An Ethics Policy Worthy of the Sneetches

Posted March 30, 2009 at 5:54pm

My father, like most, used to caution me to beware the law of unintended consequences. Under that less-than-scientific theory, any purposeful action — no matter how well intentioned — can produce counterproductive results. When it comes to his administration’s new ethics and lobbying policy, President Barack Obama would do well to take heed.

Rumors have been circling for weeks that one of the primary reasons that Obama has been unable to fill key administration positions at crucial departments like Treasury and Defense is the restrictions borne out of his ethics policy.

Under the new policy, any lobbyist who joins the administration is prohibited from working on any matter or issue he worked on during the previous two years and is subject to tighter restrictions upon leaving government to lobby.

The policy has been rightfully praised for its transparency and accountability but also criticized for being riddled with loopholes and exceptions. Some have even pointed out that if the president is truly committed to ethics reform, he would seek to enact his new policy — which remains just internal rules — into federal law.

But now this week we learn that some have attempted to comply with (or circumvent) the policy by terminating their lobbying registrations or retroactively de-registering. According to the Washington Post, Congressional records show that more than 700 lobbyists or groups have filed de-registration papers since the new policy was announced. At least one group reportedly filed documents seeking to retroactively terminate its lobbying registration, arguing that it never should have registered in the first place.

This unintended consequence has created a scenario reminiscent of Dr. Seuss’ “The Sneetches.— Don’t remember the Sneetches? In the children’s story, there were both plain and star-bellied Sneetches. A “Fix-It-Up Chappie— rides into town with a machine that can remove the stars from the star-bellied Sneetches, thus eliminating the stigma.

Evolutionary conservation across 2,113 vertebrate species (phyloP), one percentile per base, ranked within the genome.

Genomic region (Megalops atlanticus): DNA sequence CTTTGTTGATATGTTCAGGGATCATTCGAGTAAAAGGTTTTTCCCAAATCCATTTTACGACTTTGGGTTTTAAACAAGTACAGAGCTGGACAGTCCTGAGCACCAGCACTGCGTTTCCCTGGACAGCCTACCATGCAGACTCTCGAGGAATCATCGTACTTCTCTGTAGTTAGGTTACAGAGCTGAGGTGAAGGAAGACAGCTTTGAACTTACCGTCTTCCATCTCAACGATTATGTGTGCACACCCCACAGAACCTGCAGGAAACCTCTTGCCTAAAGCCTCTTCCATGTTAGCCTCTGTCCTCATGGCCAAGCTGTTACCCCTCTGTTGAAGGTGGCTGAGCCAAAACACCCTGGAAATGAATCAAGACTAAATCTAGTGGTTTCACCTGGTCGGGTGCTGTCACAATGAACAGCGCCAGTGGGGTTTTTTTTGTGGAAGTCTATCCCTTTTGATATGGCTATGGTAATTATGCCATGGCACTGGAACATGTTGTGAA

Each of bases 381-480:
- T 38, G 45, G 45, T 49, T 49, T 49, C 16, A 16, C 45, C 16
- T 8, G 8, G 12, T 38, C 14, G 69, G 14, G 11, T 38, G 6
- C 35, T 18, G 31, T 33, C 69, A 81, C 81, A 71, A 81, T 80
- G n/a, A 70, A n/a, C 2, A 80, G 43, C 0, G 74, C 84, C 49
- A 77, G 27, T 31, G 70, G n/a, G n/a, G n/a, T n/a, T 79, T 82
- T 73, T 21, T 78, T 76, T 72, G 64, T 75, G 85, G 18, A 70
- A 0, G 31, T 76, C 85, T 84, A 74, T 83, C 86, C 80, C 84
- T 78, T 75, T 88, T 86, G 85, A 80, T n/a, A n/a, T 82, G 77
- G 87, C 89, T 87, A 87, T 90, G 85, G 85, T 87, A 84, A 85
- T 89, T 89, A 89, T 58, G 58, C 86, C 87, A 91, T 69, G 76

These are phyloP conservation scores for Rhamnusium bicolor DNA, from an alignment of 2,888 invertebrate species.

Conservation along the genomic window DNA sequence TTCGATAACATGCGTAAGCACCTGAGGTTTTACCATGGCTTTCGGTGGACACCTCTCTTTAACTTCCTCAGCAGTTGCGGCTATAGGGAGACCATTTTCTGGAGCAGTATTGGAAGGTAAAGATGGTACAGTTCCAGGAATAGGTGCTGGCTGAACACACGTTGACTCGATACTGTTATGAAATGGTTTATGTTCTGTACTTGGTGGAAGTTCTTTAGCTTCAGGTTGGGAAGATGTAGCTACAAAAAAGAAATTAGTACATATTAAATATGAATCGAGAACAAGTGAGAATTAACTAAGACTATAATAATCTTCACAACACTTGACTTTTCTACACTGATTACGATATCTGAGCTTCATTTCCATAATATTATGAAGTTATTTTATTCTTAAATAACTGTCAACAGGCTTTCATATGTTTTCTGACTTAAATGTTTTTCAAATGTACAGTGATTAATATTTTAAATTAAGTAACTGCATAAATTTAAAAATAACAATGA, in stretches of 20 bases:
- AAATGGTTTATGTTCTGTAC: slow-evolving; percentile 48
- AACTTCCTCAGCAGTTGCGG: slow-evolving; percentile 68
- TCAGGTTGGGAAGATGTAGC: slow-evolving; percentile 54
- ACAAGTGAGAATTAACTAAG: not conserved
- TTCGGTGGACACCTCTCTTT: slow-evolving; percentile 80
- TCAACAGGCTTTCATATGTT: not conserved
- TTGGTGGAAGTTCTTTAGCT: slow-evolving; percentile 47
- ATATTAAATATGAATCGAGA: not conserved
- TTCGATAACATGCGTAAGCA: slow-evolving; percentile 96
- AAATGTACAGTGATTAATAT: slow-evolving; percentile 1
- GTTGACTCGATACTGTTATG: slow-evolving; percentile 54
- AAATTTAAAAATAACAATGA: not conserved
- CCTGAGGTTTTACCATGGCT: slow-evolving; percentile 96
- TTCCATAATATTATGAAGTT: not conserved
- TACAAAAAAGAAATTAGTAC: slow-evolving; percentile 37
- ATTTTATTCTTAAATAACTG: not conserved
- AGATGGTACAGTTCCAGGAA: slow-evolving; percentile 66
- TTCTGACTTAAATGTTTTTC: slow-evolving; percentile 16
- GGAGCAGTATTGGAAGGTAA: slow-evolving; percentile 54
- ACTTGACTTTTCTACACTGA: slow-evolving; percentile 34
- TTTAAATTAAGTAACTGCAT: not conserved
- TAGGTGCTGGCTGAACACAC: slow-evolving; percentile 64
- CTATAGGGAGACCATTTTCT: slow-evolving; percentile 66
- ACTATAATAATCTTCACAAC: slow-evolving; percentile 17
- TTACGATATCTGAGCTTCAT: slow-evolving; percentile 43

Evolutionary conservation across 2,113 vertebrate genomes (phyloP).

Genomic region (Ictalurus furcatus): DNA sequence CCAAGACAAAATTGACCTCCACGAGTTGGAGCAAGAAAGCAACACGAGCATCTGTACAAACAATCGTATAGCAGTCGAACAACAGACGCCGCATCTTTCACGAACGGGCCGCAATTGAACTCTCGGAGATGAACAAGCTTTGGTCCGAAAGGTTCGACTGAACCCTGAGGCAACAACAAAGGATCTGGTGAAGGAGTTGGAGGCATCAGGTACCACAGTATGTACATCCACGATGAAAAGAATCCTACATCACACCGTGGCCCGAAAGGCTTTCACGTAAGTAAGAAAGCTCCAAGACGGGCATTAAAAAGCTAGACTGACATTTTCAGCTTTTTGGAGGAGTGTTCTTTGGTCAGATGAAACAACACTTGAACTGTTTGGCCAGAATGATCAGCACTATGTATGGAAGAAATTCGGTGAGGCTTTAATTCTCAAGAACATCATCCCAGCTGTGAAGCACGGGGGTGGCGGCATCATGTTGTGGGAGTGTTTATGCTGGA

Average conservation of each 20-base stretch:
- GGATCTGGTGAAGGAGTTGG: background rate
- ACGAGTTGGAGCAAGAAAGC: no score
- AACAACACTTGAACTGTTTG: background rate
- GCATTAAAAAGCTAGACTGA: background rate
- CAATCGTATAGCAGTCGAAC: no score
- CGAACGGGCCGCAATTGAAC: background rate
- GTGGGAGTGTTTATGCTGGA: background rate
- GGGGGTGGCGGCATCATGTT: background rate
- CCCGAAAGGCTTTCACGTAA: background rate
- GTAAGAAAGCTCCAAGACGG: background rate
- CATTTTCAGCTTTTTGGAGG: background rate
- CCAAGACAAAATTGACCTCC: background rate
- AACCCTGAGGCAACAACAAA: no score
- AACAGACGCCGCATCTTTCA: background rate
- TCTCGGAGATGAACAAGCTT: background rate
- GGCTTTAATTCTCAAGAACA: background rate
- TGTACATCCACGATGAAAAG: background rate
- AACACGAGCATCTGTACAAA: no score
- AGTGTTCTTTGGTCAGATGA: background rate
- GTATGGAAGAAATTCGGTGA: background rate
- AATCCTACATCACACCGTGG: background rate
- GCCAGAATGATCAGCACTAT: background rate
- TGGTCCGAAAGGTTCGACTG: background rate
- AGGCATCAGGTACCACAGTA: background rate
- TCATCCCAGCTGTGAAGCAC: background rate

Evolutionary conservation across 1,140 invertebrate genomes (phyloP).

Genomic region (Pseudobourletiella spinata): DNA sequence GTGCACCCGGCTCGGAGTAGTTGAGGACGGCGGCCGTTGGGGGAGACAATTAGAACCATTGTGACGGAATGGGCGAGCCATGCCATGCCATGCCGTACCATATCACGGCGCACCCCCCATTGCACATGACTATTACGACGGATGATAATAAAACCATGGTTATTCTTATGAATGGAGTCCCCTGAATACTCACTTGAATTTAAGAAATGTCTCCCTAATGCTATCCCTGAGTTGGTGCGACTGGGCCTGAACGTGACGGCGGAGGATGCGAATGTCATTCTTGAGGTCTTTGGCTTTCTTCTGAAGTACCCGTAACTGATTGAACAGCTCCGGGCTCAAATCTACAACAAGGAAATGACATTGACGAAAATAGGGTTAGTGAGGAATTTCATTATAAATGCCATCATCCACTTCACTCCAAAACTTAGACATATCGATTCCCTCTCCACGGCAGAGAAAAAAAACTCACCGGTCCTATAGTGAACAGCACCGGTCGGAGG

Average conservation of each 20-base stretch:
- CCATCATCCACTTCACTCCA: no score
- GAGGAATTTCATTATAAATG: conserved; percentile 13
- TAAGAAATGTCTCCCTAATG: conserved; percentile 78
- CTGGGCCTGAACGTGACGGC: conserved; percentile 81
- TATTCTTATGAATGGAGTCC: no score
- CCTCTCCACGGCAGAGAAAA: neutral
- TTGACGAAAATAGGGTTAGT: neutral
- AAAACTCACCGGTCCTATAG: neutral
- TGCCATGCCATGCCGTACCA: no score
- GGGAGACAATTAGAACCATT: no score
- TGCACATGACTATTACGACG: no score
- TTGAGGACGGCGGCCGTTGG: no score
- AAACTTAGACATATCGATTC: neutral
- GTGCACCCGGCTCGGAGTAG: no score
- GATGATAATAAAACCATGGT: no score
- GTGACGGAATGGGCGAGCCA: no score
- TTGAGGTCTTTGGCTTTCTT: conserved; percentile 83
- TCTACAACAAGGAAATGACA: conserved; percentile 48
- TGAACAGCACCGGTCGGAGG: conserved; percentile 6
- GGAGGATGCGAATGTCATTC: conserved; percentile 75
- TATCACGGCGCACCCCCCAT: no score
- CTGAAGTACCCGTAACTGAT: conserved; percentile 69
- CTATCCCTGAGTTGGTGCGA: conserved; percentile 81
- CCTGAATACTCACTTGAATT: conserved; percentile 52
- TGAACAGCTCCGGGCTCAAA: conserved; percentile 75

So in order to comply with the lobbying restrictions, some lobbyists are terminating their registrations or simply de-registering — thus proverbially removing the star from their bellies. Such acts will certainly be questioned and scrutinized. And lobbyists who may have once aired on the side of sunlight may opt instead for the shadows out of concern for potential public employment. Does this really promote the transparent and honest government we were promised?

Then there are the acts that often take place behind the scenes but that do not amount to lobbying activity. A study released by the Center for Responsive Politics claimed that lobbyists made more than a half-billion dollars over the past decade without reporting what they did to earn the money. It detailed how behind-the-scenes advice and practices such as stealth lobbying — that may not amount to lobbying activity as defined by law — do not need to be reported. Lobbyists are often confronted with strategic decisions as to how to best represent their clients, and such decisions may be modified when they are deciding between public registration and non-disclosure. Whether such often legal but non-disclosed activities will be perpetuated under Obama’s policy remains to be seen. Or not seen.

The lobbying process, rooted in our constitutional rights to speech, association and petitioning the government, is protected by the First Amendment. Lobbying laws were enacted to help make the process more regimented, open and transparent. Recent trends suggest the pendulum may be swinging the wrong way. The president should adopt policies that encourage public disclosure, not chill it. It is time for Obama to take a step back and review not just his flawed policy, but lobbying laws in general. He should craft a sensible and clear standard worthy not of the Sneetches, but rather of his promises to the American people.

Elliot S. Berke is an attorney in Washington, D.C., focusing on political law.